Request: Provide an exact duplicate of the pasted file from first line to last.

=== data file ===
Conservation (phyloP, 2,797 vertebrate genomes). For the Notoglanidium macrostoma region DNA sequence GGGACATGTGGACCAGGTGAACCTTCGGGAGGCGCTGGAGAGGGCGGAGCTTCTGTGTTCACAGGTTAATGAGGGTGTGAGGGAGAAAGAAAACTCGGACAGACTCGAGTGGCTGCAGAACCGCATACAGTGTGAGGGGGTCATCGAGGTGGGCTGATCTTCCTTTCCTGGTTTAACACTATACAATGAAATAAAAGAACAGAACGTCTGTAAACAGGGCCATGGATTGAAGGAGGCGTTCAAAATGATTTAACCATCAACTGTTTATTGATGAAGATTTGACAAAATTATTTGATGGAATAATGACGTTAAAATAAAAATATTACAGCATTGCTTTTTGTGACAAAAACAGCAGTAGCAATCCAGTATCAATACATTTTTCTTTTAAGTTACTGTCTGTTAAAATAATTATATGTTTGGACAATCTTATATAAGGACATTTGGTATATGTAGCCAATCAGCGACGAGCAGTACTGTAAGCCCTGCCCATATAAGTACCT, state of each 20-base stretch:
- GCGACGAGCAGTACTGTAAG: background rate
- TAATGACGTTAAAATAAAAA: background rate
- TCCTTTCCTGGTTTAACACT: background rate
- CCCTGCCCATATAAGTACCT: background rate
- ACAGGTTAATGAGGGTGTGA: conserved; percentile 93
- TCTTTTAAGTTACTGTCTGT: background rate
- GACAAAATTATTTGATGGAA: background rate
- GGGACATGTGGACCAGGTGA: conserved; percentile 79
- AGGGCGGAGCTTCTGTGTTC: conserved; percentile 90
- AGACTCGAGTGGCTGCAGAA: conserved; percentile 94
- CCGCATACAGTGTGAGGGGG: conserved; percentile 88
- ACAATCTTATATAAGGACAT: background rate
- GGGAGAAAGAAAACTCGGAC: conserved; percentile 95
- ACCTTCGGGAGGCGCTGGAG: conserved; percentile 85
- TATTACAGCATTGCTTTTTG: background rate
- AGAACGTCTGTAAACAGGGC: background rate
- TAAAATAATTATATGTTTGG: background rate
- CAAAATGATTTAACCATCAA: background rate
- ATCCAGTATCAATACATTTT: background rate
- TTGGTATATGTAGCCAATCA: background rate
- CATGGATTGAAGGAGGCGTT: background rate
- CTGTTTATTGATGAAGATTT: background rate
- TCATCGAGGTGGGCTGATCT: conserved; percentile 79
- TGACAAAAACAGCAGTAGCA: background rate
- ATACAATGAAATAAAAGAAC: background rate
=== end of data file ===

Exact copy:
Conservation (phyloP, 2,797 vertebrate genomes). For the Notoglanidium macrostoma region DNA sequence GGGACATGTGGACCAGGTGAACCTTCGGGAGGCGCTGGAGAGGGCGGAGCTTCTGTGTTCACAGGTTAATGAGGGTGTGAGGGAGAAAGAAAACTCGGACAGACTCGAGTGGCTGCAGAACCGCATACAGTGTGAGGGGGTCATCGAGGTGGGCTGATCTTCCTTTCCTGGTTTAACACTATACAATGAAATAAAAGAACAGAACGTCTGTAAACAGGGCCATGGATTGAAGGAGGCGTTCAAAATGATTTAACCATCAACTGTTTATTGATGAAGATTTGACAAAATTATTTGATGGAATAATGACGTTAAAATAAAAATATTACAGCATTGCTTTTTGTGACAAAAACAGCAGTAGCAATCCAGTATCAATACATTTTTCTTTTAAGTTACTGTCTGTTAAAATAATTATATGTTTGGACAATCTTATATAAGGACATTTGGTATATGTAGCCAATCAGCGACGAGCAGTACTGTAAGCCCTGCCCATATAAGTACCT, state of each 20-base stretch:
- GCGACGAGCAGTACTGTAAG: background rate
- TAATGACGTTAAAATAAAAA: background rate
- TCCTTTCCTGGTTTAACACT: background rate
- CCCTGCCCATATAAGTACCT: background rate
- ACAGGTTAATGAGGGTGTGA: conserved; percentile 93
- TCTTTTAAGTTACTGTCTGT: background rate
- GACAAAATTATTTGATGGAA: background rate
- GGGACATGTGGACCAGGTGA: conserved; percentile 79
- AGGGCGGAGCTTCTGTGTTC: conserved; percentile 90
- AGACTCGAGTGGCTGCAGAA: conserved; percentile 94
- CCGCATACAGTGTGAGGGGG: conserved; percentile 88
- ACAATCTTATATAAGGACAT: background rate
- GGGAGAAAGAAAACTCGGAC: conserved; percentile 95
- ACCTTCGGGAGGCGCTGGAG: conserved; percentile 85
- TATTACAGCATTGCTTTTTG: background rate
- AGAACGTCTGTAAACAGGGC: background rate
- TAAAATAATTATATGTTTGG: background rate
- CAAAATGATTTAACCATCAA: background rate
- ATCCAGTATCAATACATTTT: background rate
- TTGGTATATGTAGCCAATCA: background rate
- CATGGATTGAAGGAGGCGTT: background rate
- CTGTTTATTGATGAAGATTT: background rate
- TCATCGAGGTGGGCTGATCT: conserved; percentile 79
- TGACAAAAACAGCAGTAGCA: background rate
- ATACAATGAAATAAAAGAAC: background rate